Here, we consider that the environmental Gaussian and non-Gaussian noises are directly proportional to the state variables \(S_{t}, I_{t}\), and \(R_{t}\). Several scholars used this approach, for instance, we refer to [3133] and the references therein. The system which we consider has the following form:

$$\begin{aligned} &dS_{t}= (\Lambda -\beta S_{t-} I_{t-}-\nu S_{t-}+\sigma R_{t-}) \,dt+\lambda _{1} S_{t-} \,dB^{1}_{t} + \int _{\mathbb{Y}} \epsilon _{1}(y)S_{t-} \bar{N}(dt,dy), \\ &dI_{t}=\bigl( \beta S_{t-} I_{t-}-(\nu +\gamma ) I_{t-}\bigr) \,dt+\lambda _{2} I_{t-} \,dB^{2}_{t}+ \int _{\mathbb{Y}} \epsilon _{2}(y)I_{t-} \bar{N}(dt,dy), \\ &dR_{t}=\bigl(\gamma I_{t-}-(\nu +\sigma ) R_{t-} \bigr) \,dt+\lambda _{3} R_{t-} \,dB^{3}_{t}+ \int _{\mathbb{Y}} \epsilon _{3}(y)R_{t-} \bar{N}(dt,dy), \end{aligned}$$

where \(S_{t-}\) is the left limit of \(S_{t}\). The description of the parameters \(\Lambda, \beta, \nu, \gamma \), and σ are the same as in model (1). For \(j=1,2,3\), \(\epsilon _{j}(y)\) is a bounded function satisfying \(\epsilon _{j}(y)+1>0\) on the intervals \(|y|\geq 1\) or \(|y|<1\). \(N(t,dy)\) is the independent Poisson random measure on \(\mathbb{R}^{+}\times {{\mathbb{R}}\setminus {\{0\}}}\), \(\bar{N}(t,dy)\) is the compensated Poisson random measure satisfying \(\bar{N}(t,dy)=N(t,dy)-\pi (dy)\,dt\), where \(\pi (.)\) is a δ-finite measure on a measurable subset \(\mathbb{Y}\) of \((0,\infty )\) and \(\pi (\mathbb{Y})<\infty \) [30, 34]. \(B^{j}_{t}\) is mutually independent standard Brownian motion and \(\lambda _{j}\) stands for the intensities of the Gaussian noise [35]. To the best of our knowledge, this model is not studied before.

In this study, we are going to investigate the stochastic COVID-19 model with jump-diffusion (2). The existence of the solution of the stochastic model (2) is analyzed. We use the Euler–Maruyama (EM) method, which was proposed in [36, 37], after revising and changing it a bit to fit our model. The consistency, convergence, and stability of this numerical method is also proved in the afore-mentioned papers. This method helps to evaluate explanations based on the notion of adversarial robustness. Using numerical simulations, we study the impact of the deterministic parameters and noise intensities on the proposed system. We think this is a better tool to demonstrate the interactions between the epidemic system and its complex surrounding. Especially, we focus on the extinction and persistence of the SARS-Cov2 and present the biological interpretations. The evaluation criteria further allow us to derive new explanations which capture pertinent features qualitatively and quantitatively. From the plotted figures, we can observe that the noise intensities have a great impact on systems (4) and (2). More details are given in Sects. 4 and 5.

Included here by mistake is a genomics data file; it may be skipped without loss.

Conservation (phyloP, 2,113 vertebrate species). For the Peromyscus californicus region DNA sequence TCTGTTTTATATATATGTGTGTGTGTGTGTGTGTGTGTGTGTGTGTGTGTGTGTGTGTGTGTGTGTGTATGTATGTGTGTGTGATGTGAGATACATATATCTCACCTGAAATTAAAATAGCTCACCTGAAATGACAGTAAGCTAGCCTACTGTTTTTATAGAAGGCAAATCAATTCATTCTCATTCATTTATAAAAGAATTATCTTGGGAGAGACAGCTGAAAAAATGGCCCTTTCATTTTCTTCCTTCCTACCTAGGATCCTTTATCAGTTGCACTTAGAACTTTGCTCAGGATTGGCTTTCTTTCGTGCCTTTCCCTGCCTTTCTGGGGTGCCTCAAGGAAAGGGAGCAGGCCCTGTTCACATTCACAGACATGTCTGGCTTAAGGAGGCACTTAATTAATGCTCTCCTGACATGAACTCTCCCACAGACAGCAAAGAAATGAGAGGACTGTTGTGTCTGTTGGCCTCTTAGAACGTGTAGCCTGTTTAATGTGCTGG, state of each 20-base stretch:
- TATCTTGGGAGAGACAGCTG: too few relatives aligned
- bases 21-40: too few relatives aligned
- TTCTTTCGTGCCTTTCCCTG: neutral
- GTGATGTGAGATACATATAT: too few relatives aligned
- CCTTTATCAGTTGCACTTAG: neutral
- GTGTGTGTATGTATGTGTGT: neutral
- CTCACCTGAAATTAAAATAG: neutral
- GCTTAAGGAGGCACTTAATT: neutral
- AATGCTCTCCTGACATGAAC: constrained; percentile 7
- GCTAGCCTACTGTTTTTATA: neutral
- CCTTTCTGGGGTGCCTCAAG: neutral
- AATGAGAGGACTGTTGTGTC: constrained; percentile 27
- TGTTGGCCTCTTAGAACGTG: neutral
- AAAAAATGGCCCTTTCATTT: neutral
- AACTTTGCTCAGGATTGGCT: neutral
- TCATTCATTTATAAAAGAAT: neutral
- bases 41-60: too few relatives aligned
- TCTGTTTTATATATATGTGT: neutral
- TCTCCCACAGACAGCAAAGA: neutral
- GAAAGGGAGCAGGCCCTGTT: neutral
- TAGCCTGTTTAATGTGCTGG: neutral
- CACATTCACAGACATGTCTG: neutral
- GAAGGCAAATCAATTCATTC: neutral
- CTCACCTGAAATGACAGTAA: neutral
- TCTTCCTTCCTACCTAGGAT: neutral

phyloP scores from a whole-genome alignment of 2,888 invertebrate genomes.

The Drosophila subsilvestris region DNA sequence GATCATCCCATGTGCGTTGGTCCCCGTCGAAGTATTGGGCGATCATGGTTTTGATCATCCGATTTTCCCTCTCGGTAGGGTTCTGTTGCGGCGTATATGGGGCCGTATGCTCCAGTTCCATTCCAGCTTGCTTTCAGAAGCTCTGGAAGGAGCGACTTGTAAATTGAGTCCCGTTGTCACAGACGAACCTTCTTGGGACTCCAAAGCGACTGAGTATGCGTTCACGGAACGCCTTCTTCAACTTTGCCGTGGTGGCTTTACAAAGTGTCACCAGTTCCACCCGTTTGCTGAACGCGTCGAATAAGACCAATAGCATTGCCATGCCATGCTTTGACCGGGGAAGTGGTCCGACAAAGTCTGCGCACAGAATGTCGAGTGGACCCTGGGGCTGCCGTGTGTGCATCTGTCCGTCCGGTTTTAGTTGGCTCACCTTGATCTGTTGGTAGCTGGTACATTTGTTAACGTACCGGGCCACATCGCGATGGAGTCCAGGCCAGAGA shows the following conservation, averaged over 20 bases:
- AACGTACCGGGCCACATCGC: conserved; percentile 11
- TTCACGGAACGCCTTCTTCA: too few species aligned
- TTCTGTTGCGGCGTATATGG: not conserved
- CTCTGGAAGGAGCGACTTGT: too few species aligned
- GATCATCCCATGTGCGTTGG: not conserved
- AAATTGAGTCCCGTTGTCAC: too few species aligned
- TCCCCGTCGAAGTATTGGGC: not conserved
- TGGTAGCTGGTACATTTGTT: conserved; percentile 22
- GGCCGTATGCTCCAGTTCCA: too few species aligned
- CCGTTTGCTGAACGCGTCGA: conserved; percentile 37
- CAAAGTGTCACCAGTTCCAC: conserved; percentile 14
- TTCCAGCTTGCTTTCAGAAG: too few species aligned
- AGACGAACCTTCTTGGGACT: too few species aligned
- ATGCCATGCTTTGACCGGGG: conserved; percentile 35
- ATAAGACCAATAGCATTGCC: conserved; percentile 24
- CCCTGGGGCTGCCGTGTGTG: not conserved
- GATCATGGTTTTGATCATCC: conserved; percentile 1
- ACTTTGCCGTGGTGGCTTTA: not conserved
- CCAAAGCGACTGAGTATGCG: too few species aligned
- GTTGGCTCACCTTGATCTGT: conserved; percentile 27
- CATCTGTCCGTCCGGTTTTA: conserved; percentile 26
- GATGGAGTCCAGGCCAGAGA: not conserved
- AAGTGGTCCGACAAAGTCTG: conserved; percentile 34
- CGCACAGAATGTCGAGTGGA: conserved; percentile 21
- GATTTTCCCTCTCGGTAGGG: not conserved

The goal of the present work is to make contributions to understanding the dynamics of the novel disease (COVID-19) epidemic models with both Gaussian and non-Gaussian noises, i.e., we aspire to study the effect of Gaussian noise and jumps intensities on COVID-19 epidemic.

The rest of the paper is constituted as follows. In Sect. 2, we recall some important notations and lemmas. In Sect. 3, we discuss the dynamical behavior of the deterministic COVID-19 model. Section 4 has two subsections. The existence and uniqueness of the solution of the stochastic COVID-19 model (2) is given in Sect. 4.1; while in Sect. 4.2, by finding the value of the threshold, we show the conditions for the extinction and persistence to COVID-19. The discussion and numerical experiments of our work are given in Sect. 5. Finally, we present conclusion of our study in Sect. 6.


In this section, we introduce some basic notations and lemmas. Throughout this paper, we have

  1. a.

    \((\Omega, \mathcal{F},\{\mathcal{F}_{t}\}_{t\geq 0}, \mathbb{P})\) denotes a complete filtered probability space;

  2. b.

    \(\mathbb{R}^{3}_{+}:=\{x=(x_{1},x_{2},x_{3})\in \mathbb{R}^{3}: x_{j} \geq 0, j=1,2,3\}\), \(\mathbb{R}_{+}=(0,\infty )\);

  3. c.

    For the jump-diffusion, let \(n\geq 0\), there is a positive constant \(L_{n}\) such that

    1. (i.)

      \(\int _{\mathbb{Y}} |H_{j}(x,y)-H_{j}(\bar{x},y)|^{2} \pi (dy) \leq L_{n} |x-\bar{x}|^{2}\), where \(H_{j}(x,y)=\epsilon _{j}(y) X_{t}, j=1,2,3\). For more details, we refer to [38, p. 78], [39];

    2. (ii.)

      \(1+\epsilon _{j}(y)\geq 0, y\in \mathbb{Y}, j=1,2,3\), there exists \(C > 0\) such that \(\int _{\mathbb{Y}} (\ln (1+\epsilon _{j}(y)))^{2} \pi (dy) < C\);

  4. d.

    \(\langle M \rangle_{t}=\frac{1}{t}\int _{0}^{t}M_{r}\,dr\), \(\langle M \rangle^{*}_{t}=\lim_{t\rightarrow \infty }\inf \frac{1}{t}\int _{0}^{t}M_{r}\,dr\), \(\langle M \rangle_{t}^{**}=\lim_{t\rightarrow \infty }\sup \frac{1}{t}\int _{0}^{t}M_{r}\,dr\);

  5. e.

    For \(j=1,2,3\), \(\varphi _{j}=\frac{\lambda ^{2}_{j}}{2}+\int _{\mathbb{Y}} ( \epsilon _{j}(y)-\ln (1+\epsilon _{j}(y))) \pi (dy), j=1,2,3\);

  6. f.

    \(\psi _{j}=\int _{\mathbb{Y}} (\ln (1+\epsilon _{j}(y))) \bar{N}(dt,dy)\), \(<\psi _{j},\psi _{j}>=t\int _{\mathbb{Y}} (\ln (1+\epsilon _{j}(y))) \pi (dy)<t C\);

  7. g.

    For some positive \(m>2\), \(M=\nu -\frac{m-1}{2} \bar{\Lambda }^{2}-\frac{1}{m} \bar{\epsilon }\), where \(\bar{\Lambda }=\max \{\lambda _{1}^{2}, \lambda _{2}^{2}, \lambda _{3}^{2} \}\), and \(\bar{\epsilon }=\int _{\mathbb{Y}}(1+\tilde{\epsilon })^{m}-1-m \hat{\epsilon } \pi (dy)\), where \(\tilde{\epsilon }=\max \{\epsilon _{1}(y), \epsilon _{2}(y), \epsilon _{3}(y) \}\), and \(\hat{\epsilon }=\min \{\epsilon _{1}(y),\epsilon _{2}(y),\epsilon _{3}(y) \}\);